According to UNICEF, “Botswana is ranked among the top four countries in the world most affected by HIV and AIDS behind South Africa, eSwatini and Lesotho.”
It is also reported that, “Among the 370,000 estimated people living with HIV in Botswana in 2018, 29,500 were young people aged 15-24, the majority of them female (64 per cent). Of greater concern, three in every ten new HIV infections in Botswana in 2018 occurred among adolescents and young people aged 15 – 24 years.”
It has been 33 years since the World Health Organisation pronounced December 1st World Aids Day. And one would think that with all the funds allocated to public awareness campaigns, HIV stigma and discrimination would have disappeared by now.
However, in September, the country was reminded of the persistent stigma when a mother disclosed her late celebrity son’s HIV/AIDS status during his memorial service, which many viewed as outrageous, subsequently igniting the conversation around stigma and discrimination.
As the world commemorates World Aids Day, Voice Woman visited the main institution of learning – the University of Botswana – to find out from young women, why they think the HIV stigma holds to this day, even among younger people. Does GenZ, Zoomers, or Ma2thou as they’re commonly referred to locally, also consider HIV and AIDS a “killer disease.”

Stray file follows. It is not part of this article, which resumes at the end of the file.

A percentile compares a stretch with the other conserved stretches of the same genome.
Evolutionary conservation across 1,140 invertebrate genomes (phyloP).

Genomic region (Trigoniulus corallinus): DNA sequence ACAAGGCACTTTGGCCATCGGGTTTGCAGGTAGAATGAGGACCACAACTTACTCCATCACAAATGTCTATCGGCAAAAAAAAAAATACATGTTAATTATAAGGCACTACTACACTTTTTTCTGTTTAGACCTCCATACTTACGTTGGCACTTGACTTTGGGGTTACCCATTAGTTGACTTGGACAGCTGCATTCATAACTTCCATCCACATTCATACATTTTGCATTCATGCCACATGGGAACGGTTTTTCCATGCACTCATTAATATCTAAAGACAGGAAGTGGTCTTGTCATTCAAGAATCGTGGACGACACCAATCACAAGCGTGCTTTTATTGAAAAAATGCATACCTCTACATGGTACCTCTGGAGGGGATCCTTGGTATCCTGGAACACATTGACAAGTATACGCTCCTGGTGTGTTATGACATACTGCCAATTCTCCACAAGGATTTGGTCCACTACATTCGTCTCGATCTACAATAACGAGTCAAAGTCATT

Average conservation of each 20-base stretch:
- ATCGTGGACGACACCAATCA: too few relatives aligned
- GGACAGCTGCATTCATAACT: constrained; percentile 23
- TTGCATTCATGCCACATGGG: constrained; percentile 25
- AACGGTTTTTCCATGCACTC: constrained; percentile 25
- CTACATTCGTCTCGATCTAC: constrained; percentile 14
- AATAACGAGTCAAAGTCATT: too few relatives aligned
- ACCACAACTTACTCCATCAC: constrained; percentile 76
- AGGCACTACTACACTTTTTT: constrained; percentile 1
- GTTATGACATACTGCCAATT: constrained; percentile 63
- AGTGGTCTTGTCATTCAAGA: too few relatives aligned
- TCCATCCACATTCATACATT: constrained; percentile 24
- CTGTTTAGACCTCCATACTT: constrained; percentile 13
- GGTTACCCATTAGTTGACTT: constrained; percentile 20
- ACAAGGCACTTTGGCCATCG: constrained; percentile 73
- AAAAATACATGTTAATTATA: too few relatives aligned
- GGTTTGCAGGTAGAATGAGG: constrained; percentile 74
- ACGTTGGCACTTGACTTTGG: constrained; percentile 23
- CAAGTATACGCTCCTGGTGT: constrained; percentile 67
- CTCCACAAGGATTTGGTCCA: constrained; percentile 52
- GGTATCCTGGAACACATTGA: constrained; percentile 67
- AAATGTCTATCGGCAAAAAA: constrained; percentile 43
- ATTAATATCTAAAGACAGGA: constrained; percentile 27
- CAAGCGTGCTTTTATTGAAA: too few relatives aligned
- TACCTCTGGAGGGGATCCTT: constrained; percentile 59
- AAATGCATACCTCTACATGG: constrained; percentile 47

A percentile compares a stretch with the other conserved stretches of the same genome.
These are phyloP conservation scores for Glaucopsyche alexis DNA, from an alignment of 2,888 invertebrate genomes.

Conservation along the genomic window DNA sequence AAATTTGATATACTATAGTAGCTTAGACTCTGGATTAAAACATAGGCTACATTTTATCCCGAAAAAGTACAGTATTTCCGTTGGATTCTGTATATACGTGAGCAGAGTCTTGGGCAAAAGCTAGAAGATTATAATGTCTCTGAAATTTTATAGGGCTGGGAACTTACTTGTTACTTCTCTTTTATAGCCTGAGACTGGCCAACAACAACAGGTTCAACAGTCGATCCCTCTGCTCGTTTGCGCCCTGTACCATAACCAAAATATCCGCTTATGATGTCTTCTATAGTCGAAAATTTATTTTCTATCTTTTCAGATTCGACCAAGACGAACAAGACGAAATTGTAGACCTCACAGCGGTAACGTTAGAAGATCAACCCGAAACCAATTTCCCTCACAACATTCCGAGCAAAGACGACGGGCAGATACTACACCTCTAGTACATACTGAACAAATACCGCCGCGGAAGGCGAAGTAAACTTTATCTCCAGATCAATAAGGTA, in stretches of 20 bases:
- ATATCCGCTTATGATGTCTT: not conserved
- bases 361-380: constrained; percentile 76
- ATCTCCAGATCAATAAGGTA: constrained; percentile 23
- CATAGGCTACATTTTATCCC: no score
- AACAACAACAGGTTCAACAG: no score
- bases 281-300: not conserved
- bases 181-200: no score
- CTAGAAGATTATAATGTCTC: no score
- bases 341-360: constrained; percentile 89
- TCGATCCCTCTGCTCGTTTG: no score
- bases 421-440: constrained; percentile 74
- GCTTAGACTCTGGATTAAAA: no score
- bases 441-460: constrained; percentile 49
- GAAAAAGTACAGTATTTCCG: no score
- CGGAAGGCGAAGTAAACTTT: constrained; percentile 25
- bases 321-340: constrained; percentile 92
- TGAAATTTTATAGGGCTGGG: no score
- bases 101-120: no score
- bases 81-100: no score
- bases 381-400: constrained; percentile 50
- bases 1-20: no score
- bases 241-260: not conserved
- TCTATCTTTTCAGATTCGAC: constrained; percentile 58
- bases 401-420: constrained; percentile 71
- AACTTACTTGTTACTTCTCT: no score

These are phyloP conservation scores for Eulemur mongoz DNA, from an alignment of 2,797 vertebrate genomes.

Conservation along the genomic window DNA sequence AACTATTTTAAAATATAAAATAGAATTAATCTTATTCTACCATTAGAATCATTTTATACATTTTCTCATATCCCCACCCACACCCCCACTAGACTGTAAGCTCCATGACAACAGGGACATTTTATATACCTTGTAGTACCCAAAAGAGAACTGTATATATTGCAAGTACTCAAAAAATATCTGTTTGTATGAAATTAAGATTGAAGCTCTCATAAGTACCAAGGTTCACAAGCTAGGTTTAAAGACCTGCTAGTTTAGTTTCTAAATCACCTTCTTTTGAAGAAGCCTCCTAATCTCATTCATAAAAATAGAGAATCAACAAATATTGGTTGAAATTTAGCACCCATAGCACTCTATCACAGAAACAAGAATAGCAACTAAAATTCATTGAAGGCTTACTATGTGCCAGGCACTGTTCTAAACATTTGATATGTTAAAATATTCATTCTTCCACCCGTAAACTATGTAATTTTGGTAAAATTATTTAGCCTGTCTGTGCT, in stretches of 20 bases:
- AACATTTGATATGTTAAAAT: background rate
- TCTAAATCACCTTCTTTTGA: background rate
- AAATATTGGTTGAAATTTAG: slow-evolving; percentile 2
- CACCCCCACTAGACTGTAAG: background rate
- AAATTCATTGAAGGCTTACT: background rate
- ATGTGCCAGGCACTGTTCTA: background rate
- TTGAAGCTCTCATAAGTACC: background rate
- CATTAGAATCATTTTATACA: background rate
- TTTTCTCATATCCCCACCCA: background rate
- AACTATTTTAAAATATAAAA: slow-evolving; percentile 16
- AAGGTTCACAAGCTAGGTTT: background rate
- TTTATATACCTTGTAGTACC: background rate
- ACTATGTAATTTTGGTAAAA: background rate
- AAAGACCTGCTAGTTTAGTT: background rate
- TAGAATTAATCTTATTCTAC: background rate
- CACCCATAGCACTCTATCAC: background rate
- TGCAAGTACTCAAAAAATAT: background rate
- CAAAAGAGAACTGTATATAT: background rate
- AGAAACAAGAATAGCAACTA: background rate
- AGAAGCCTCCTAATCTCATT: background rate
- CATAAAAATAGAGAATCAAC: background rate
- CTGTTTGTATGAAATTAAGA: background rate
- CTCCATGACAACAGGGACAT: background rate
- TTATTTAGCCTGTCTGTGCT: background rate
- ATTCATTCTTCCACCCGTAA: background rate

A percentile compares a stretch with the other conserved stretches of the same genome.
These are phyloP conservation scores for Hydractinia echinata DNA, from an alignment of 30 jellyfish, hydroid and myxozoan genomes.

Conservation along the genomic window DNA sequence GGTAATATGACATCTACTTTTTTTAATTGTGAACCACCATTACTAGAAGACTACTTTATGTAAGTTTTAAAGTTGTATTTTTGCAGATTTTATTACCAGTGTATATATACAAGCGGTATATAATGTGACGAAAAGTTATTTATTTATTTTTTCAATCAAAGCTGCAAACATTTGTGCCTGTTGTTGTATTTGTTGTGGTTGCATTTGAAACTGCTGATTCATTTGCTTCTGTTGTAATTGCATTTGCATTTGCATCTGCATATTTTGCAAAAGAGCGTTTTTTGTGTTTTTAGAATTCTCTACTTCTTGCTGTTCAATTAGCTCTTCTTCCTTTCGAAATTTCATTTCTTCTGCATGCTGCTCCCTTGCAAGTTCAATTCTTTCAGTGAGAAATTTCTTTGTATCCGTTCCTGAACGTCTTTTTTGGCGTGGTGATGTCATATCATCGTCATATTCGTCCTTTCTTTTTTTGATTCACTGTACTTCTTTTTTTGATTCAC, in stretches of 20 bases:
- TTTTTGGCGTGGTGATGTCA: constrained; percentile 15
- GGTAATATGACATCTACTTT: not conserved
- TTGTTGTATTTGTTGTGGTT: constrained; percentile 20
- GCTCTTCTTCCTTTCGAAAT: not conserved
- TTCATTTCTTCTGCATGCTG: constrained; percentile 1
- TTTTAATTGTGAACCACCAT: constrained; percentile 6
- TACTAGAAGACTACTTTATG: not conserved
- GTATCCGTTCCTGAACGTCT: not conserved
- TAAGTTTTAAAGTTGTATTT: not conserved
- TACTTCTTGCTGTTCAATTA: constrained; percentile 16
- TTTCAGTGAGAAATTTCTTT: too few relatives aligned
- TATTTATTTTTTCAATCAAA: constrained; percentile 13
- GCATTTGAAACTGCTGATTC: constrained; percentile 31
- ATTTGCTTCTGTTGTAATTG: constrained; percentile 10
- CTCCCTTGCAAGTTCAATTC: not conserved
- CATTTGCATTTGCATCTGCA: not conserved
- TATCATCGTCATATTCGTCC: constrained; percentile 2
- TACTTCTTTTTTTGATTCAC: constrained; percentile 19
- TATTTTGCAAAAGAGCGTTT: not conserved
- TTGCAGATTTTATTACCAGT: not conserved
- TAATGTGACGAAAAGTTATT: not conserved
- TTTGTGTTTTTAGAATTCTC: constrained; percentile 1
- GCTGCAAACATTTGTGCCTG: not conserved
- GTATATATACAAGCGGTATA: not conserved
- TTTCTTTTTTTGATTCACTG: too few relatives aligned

Yolanda, 17, 1st year Economics – Gaborone
I think HIV-related stigma persists largely because of its association with unacceptable behavioral issues; people lack self-control. Many young people live recklessly – a life of partying, drugs and alcohol, and I think because our country has had some success managing the HIV/AIDS epidemic, people throw caution to the wind and assume that chances of contracting the virus are very low. We cannot say that Batswana aren’t sufficiently educated; it has been an ongoing problem in Botswana for decades.
Our parents lived through the worst period of the diseases, and so did their parents before them. For example, my mom lost her own mom to HIV. I only learnt of that recently, mom was only 15 when gran passed so there’s never really been an open discussion on this. I imagine the stigma is mostly a result of self-condemnation; it must be extremely unsettling and devastating to discover you’re HIV positive in a society that associates HIV with shame.
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Gofaone, 20, Majoring in Mathematics – Mmadinare
I think the awareness campaigns around HIV/AIDS are to blame for the persistent stigma; they are the ones fuelling the fear. Instead of helping the situation, they are doing the exact opposite. Batswana need to be taught that there are diseases that are more deadly than HIV. I’ve observed that in America, for instance, genital herpes is feared more than AIDS yet it exists there too.
I am anxious about contracting HIV, to be honest. I would never disclose my HIV status if I contracted it because of fear of discrimination. On the other hand, the occasional educational campaigns, especially here on campus, are helpful because now I know my status. I just started dating, though not sexually active. I will definitely have this conversation with my boyfriend after this.